Changes in Home Run and Fly Distance from 2010 to 2011

Many players show a power increase in the form of higher HRs, SLG and ISO from one season to the next. Today, I am using MLB batted ball data to see which players showed an actual increase in home run and fly distances from 2010 to 2011. This data helps show if there was an underlying talent change from 2010 to 2011.

To get the values, I used batted ball data that MLB provides. It is the data seen on spray charts during games and on their website. The data is not perfect. It is not close to perfect. Right now, it is the best publicly available batted ball data.

If you want to look at the data for any player or over any time frame, you can goto:
http://www.baseballheatmaps.com/graph/
User: fangraphs
PW: Dave (capital D)
Click on: Angle and Distance of a Hitter’s Batted Balls
Enter in the player and parameters.

Using the data, I took the players with a total of 50 fly balls and home runs in each of 2010 and 2011. Then, I compared the differences. Here are the players with the biggest gains and losses from 2010 to 2011 (link to all the players).

Name 2010 Avg Distance 2011 Avg Distance Diff
Hudson Orlando 268 301 33
Napoli Mike 291 313 22
Stanton Michael 302 322 20
Wood Brandon 264 282 18
Sandoval Pablo 276 293 17
Santiago Ramon 251 265 14
Kendrick Howie 276 290 13
Cabrera Melky 263 276 13
Avila Alex 289 301 13
Werth Jayson 290 302 12
Howard Ryan 298 309 11
Hardy J.J. 277 288 11
Bourn Michael 268 278 10
Betancourt Yuniesky 269 278 9
Reyes Jose 260 268 8
Hart Corey 308 316 8
Willingham Josh 284 292 8
Martin Russell 280 288 7
Molina Yadier 280 287 7
Andrus Elvis 252 259 7
Ruiz Carlos 269 275 7
Wigginton Ty 293 300 7
Cabrera Asdrubal 273 280 6
Kinsler Ian 270 276 6
Pierre Juan 241 246 6
Renteria Edgar 270 275 6
Hamilton Josh 310 287 -23
Smoak Justin 304 280 -23
Sanchez Gaby 290 266 -24
Kelly Don 284 259 -25
Ramirez Hanley 302 277 -25
Fukudome Kosuke 296 271 -25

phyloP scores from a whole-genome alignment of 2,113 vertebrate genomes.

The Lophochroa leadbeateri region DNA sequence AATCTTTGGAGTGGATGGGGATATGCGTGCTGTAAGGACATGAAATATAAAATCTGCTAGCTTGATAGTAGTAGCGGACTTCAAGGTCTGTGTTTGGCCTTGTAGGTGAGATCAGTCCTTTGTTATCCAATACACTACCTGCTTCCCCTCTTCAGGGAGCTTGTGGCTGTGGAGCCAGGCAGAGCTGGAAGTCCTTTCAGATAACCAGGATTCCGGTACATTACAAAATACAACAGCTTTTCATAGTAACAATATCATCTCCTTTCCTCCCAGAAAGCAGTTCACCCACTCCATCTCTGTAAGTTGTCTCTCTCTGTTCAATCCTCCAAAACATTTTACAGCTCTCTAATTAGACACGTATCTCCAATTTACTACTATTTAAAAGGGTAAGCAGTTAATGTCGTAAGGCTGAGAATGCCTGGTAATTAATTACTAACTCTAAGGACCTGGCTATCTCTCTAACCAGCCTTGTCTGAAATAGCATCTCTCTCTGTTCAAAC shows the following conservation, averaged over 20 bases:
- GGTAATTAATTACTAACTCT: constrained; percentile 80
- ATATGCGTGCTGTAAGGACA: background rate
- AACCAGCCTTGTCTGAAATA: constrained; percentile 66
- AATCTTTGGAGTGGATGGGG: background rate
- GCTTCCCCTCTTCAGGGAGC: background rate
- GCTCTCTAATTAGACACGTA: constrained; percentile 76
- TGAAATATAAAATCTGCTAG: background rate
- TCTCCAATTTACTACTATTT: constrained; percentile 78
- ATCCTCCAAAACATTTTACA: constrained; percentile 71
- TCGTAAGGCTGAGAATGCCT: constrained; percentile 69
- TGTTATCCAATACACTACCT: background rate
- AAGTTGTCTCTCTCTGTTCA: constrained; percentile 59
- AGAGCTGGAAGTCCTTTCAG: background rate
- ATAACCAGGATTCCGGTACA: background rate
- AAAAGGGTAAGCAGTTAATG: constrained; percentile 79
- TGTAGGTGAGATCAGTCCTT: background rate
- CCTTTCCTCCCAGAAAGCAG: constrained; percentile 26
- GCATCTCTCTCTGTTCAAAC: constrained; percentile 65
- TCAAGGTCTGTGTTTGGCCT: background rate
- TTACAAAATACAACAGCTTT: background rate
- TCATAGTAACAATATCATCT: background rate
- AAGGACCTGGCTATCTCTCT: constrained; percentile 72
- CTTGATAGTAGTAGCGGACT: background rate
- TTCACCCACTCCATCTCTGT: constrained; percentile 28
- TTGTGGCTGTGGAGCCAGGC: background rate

Rios Alex 285 260 -25
Morneau Justin 290 264 -26
Uribe Juan 295 270 -26
Rodriguez Alex 302 276 -26
Torres Andres 296 270 -27
Cedeno Ronny 293 266 -27
Crisp Coco 294 266 -27
Dunn Adam 315 286 -29
Iannetta Chris 303 274 -29
Zimmerman Ryan 309 280 -29
Byrd Marlon 296 267 -29
Rolen Scott 300 270 -30
Lowrie Jed 298 267 -32
Soto Geovany 318 283 -35

Here are my thoughts on some of the players.

Mike Stanton – A 21-year-old power stud in the making. He may be able to carry a team to the HR title. Did I mention he is 21?

Juan Pierre, Ramon Santiago and others – Just because a player increases their batted ball distances, it doesn’t mean they will actually see any meaningful power increase in their stats. They just don’t hit the ball far enough to matter.

Howie Kendrick – He saw a nice increase in power last season with 18 HRs vice 10 in 2010. Also, his ISO was up from 0.128 to 0.179. There seems to be some legitimacy behind his power uptick.

Jayson Werth – He was hitting the ball in 2011 further with worse results than the previous season. Can anyone say, “Park factors.”

Alex Rodriguez, Adam Dunn, Ryan Zimmerman, Justin Morneau and others – The list of players showing a power loss is littered with hitters that played through some kind of injury in 2011. I am not sure which will rebound and by how much in 2012, but they are some great buy low candidates.

Hopefully the preceding data can be another tool in helping find some fantasy gems in 2012. Tomorrow, I will look at some players that changed their batted ball distance mid season.




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Jeff writes for FanGraphs, The Hardball Times and Royals Review, as well as his own website, Baseball Heat Maps with his brother Darrell. In tandem with Bill Petti, he won the 2013 SABR Analytics Research Award for Contemporary Analysis. Follow him on Twitter @jeffwzimmerman.


4 Responses to “Changes in Home Run and Fly Distance from 2010 to 2011”

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  1. filihok says:

    RE: Werth
    I can also look at hitting 20 more groundballs and 20 less flyballs in 2011 than in 2010.

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  2. Buck says:

    Adam Dunn wasn’t plagued by injury, really, but had a minor appendectomy. I think this a very cool tool, though.

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  3. jim says:

    http://joetorresucks.blogspot.com/2013/01/top-25-gainers-and-losers-in-average.html

    I looked at this data for this year. Some interesting results.

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